Although the Purity commercials initially drew complaints—the wide-angle lens created a looming Ernest that scared some children—his fame grew, and Varney became a rarity in the ad business: a mascot without a permanent corporate home. He and Cherry would film up to 26 spots in a day, all targeted for a specific region of the country. In some areas, people would call television stations asking when the next Ernest spot was due to air. A Fairfax, Virginia Toyota dealership saw a 50 percent spike in sales after Varney began appearing in ads.

Logging thousands of spots in hundreds of markets, Varney once said that if they had all been national, he and Cherry would have been wealthy beyond belief. But local spots had local budgets, and the occasions where Ernest was recruited for a major campaign were sometimes prohibited by exclusivity contracts: He and Cherry had to turn down Chevrolet due to agreements with local, competing car dealers.

Still, Varney made enough to buy a 10-acre home in Kentucky, expressing satisfaction with the reception of the Ernest character and happily agreeing to a four-picture deal with Disney’s Touchstone Pictures for a series of Ernest features. Released on a near-constant basis between 1987 and 1998, the films were modest hits (Ernest Goes to Camp made $28 million) before Cherry—who directed several of them—and Varney decided to strike out on their own, settling into a direct-to-video distribution model.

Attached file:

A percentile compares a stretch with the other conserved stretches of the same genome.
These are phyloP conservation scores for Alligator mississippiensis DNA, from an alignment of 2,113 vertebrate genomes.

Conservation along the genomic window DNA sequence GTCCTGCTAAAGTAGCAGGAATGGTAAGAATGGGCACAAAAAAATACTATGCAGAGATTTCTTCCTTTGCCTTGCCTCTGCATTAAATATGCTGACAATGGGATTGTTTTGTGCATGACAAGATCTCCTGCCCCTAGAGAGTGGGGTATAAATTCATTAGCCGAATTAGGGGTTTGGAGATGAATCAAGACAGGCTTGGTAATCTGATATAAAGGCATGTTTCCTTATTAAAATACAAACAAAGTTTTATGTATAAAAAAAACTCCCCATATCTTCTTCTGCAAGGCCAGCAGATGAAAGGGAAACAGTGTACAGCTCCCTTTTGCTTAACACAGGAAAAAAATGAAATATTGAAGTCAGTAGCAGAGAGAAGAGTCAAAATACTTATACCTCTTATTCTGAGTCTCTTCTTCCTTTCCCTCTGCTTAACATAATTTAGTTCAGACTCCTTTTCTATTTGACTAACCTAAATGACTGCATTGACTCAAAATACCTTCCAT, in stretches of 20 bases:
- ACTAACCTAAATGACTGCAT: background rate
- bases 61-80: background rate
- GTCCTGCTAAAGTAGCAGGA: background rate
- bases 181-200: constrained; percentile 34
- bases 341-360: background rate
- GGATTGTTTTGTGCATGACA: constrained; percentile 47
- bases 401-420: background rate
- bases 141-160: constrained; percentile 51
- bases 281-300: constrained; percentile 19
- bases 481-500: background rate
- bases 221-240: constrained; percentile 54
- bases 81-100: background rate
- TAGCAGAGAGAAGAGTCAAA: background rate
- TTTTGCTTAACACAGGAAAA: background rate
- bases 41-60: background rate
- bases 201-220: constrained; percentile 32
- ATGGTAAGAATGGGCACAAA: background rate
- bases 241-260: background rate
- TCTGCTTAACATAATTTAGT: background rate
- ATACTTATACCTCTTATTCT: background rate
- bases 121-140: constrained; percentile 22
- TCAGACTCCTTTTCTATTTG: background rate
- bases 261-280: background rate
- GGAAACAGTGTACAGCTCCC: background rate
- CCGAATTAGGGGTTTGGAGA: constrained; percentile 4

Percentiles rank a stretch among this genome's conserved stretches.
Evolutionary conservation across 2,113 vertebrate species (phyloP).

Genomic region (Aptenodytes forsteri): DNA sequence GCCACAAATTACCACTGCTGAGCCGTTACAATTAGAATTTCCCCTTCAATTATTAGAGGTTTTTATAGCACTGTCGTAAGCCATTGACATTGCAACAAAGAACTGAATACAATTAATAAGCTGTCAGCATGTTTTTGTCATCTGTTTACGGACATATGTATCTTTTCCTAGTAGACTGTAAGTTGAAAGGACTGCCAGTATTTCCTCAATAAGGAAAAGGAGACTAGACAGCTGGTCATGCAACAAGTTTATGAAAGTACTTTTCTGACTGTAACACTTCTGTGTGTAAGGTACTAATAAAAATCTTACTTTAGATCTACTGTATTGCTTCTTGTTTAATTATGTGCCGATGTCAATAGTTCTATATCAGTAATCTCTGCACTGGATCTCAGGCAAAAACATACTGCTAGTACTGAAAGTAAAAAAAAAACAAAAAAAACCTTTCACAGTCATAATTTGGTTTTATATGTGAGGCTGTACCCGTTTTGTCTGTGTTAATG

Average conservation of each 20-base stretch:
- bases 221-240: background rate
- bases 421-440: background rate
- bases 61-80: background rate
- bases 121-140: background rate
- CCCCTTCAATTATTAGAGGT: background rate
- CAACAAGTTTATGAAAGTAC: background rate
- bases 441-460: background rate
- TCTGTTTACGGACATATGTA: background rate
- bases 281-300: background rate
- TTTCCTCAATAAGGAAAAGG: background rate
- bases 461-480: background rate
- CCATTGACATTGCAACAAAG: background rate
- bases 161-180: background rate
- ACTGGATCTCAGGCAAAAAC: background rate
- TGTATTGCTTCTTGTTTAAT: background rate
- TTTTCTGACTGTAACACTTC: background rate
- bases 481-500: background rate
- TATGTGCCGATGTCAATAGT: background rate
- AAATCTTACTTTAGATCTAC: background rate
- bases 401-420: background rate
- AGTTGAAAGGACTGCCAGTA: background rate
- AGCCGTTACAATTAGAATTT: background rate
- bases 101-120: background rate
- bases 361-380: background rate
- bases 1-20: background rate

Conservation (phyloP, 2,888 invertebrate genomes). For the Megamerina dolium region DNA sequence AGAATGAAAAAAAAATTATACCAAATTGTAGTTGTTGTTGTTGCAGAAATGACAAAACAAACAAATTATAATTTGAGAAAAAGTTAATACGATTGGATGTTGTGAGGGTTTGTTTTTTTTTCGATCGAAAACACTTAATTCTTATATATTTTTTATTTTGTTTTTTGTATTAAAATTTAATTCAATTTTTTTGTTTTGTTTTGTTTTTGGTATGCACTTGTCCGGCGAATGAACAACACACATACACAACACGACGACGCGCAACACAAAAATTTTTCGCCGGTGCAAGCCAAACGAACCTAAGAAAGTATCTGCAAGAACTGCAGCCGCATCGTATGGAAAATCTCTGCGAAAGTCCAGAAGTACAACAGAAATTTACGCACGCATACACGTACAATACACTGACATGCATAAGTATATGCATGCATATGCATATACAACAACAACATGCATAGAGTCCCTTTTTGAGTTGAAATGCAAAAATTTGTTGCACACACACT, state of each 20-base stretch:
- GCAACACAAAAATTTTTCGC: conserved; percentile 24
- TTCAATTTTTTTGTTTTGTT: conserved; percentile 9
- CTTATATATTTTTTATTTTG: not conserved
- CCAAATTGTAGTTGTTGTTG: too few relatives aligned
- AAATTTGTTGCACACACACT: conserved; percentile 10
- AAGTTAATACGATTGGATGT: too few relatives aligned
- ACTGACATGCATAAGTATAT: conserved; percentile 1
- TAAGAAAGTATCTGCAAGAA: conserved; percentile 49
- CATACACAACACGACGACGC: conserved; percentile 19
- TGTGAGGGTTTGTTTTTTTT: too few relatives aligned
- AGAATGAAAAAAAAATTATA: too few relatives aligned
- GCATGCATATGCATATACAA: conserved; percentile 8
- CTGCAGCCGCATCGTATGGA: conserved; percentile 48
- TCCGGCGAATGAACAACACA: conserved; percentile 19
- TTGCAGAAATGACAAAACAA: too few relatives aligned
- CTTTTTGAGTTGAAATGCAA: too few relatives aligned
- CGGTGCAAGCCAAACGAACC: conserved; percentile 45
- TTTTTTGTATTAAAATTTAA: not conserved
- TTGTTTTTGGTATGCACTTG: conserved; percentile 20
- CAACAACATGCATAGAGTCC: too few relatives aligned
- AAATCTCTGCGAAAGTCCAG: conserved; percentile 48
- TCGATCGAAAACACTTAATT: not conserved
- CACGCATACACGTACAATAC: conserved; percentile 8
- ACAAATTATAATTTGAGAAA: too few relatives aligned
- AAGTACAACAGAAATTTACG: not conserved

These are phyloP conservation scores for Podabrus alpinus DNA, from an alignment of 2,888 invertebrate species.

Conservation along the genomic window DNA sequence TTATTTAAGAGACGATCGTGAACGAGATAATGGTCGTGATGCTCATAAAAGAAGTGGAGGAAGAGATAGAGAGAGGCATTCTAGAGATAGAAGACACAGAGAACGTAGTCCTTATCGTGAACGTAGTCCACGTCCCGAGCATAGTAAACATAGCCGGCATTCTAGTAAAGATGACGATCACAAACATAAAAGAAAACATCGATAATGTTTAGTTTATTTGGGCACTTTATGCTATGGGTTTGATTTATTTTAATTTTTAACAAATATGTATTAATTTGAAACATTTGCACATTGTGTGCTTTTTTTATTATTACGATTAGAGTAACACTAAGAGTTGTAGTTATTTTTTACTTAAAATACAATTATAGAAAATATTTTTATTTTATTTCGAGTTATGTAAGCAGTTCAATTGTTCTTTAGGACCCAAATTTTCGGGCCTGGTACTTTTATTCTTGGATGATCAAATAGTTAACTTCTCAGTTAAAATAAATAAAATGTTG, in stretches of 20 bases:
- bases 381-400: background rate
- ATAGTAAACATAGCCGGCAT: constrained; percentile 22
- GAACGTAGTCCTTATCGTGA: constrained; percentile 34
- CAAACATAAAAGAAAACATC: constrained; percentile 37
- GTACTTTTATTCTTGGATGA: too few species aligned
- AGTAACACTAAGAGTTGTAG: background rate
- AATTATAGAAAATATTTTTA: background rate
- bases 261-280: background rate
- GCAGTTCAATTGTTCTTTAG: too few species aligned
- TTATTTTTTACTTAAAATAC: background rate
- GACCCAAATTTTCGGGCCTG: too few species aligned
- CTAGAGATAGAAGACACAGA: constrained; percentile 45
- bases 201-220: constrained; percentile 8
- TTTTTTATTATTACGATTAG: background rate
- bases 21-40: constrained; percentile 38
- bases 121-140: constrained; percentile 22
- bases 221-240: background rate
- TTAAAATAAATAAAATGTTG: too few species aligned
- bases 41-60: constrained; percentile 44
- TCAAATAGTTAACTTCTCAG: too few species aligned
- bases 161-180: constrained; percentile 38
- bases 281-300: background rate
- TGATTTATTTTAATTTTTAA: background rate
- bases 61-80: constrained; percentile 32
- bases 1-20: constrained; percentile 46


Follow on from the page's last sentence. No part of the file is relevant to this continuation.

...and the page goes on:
“It's like Oz, and the Wizard ain't home," Varney told the Sun Sentinel in 1985, anticipating his desire for autonomy. “Hollywood is a place where everything begins but nothing originates. It's this big bunch of egos slamming into each other.”

Varney was sometimes reticent to admit he had ambitions beyond Ernest, believing his love of Shakespeare and desire to perform Hamlet would be perceived as the cliched story of a clown longing to be serious. He appeared in 1994’s The Beverly Hillbillies and as the voice of Slinky Dog in 1995’s Toy Story. But Ernest would continue to be his trademark.

The movies continued through 1998, at which point Varney noticed a nagging cough. It turned out to be lung cancer. As Ernest, Varney had filmed an anti-smoking public service announcement in the 1980s. In his private life, he was a chain smoker. He succumbed to cancer in 2000 at the age of 50, halting a series of planned Ernest projects that included Ernest Goes to Space and Ernest and the Voodoo Curse.

Varney may never have gotten an opportunity to perform in a wider variety of roles, but he did receive some acknowledgment for the one he had mastered. In 1989, Varney took home an Emmy for Outstanding Performer in a children’s series, a CBS Saturday morning show titled Hey, Vern: It’s Ernest!